Fatty acids have been widely used as adjuvant, vehicles in drug delivery viz penetration enhancers in topical delivery and in polymeric micelles to provide sustained release. However, the present investigation aims at exploring the potential of fatty acid vesicles for the topical delivery of fluconazole. Vesicles were prepared by film hydration method using oleic acid as a fatty acid principal component. Developed vesicles were characterized for size, size distribution, shape, in vitro release, pH dependent and storage stability, skin irritation study, and ex-vivo skin permeation. Penetration behavior of vesicles was further evaluated and elucidated using confocal microscopic study. Optical microscopy and TEM studies confirmed vesicular dispersion of fatty acid. The vesicles possessed higher entrapment efficiency (44.11%) with optimum vesicle size and homogeneity in regard to size distribution (PDI0.234±0.016) at 7:3 oleic acid-to-fluconazole ratio. In vitro drug release study suggested sustained release of drug from the vesicles. The release pattern followed Higuchian kinetics. The vesicles were fairly stable at refrigerated conditions. Ex-vivo skin permeation and confocal microscopic studies suggested that oleic acid vesicles penetrate the stratum corneum and retain the drug accumulated in the epidermal part of the skin. On the basis of sustained release behavior and skin retention it can be inferred that oleic acid vesicles can serve as a potential carrier for the topical localized delivery of bioactives. © 2010 Informa UK Ltd.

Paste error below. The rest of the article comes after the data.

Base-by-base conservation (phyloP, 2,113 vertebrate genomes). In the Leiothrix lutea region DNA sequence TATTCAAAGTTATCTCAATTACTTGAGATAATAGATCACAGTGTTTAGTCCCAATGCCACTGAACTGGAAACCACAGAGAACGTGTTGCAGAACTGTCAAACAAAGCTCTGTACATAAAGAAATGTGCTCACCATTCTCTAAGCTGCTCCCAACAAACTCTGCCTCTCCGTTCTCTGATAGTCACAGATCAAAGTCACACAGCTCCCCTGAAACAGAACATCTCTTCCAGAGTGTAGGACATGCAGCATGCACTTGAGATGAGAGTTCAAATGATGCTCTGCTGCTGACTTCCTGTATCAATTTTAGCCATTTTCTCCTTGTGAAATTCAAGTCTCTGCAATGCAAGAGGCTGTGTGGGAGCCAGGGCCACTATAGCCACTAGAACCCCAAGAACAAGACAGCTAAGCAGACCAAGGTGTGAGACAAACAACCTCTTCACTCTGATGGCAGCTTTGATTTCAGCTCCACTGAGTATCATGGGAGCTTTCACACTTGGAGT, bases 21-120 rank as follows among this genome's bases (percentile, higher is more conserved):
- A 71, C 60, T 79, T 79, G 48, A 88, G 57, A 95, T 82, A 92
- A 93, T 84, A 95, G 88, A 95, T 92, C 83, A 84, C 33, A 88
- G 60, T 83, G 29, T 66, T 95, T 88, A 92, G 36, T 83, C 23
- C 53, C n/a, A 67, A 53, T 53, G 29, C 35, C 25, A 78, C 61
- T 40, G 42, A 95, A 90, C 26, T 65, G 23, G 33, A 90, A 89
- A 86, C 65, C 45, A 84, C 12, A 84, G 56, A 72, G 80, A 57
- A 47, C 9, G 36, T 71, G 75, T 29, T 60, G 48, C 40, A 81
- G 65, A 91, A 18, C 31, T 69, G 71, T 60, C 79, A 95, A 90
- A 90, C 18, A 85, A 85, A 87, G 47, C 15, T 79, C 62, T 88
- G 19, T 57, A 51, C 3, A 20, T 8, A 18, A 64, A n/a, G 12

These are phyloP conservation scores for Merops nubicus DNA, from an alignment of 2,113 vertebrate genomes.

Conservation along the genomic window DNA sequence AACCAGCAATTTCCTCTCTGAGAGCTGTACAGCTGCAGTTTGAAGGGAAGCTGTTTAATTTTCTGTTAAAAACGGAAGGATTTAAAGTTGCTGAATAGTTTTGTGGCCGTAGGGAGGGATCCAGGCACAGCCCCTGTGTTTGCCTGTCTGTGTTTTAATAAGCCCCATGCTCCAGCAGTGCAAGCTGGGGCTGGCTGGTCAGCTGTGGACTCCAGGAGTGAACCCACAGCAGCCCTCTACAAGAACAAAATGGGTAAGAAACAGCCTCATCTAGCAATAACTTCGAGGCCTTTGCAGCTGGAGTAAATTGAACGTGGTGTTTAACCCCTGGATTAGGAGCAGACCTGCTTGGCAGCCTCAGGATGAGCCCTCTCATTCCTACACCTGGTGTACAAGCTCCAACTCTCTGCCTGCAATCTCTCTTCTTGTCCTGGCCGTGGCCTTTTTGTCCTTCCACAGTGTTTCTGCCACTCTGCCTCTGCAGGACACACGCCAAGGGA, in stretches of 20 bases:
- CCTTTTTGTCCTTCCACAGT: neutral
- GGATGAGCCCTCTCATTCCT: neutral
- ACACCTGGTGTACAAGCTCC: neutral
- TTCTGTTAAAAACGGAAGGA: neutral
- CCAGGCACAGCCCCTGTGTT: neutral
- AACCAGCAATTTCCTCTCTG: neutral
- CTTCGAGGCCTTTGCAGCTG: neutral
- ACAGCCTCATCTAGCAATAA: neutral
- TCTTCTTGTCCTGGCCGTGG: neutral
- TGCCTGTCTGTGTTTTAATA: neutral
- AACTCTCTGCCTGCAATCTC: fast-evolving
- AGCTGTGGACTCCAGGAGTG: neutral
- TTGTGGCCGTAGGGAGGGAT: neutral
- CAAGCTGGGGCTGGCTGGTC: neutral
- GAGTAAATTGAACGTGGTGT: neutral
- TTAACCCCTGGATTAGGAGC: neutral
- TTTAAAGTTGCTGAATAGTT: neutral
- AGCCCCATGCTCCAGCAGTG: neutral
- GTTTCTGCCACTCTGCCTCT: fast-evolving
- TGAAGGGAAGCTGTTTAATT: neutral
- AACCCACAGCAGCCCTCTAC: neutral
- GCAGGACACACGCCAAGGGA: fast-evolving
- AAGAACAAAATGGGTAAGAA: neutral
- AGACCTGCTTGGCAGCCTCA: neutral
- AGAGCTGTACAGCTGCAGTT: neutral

Bibliographical noteGenerated from Scopus record by KAUST IRTS on 2023-10-12
ASJC Scopus subject areas
- Pharmaceutical Science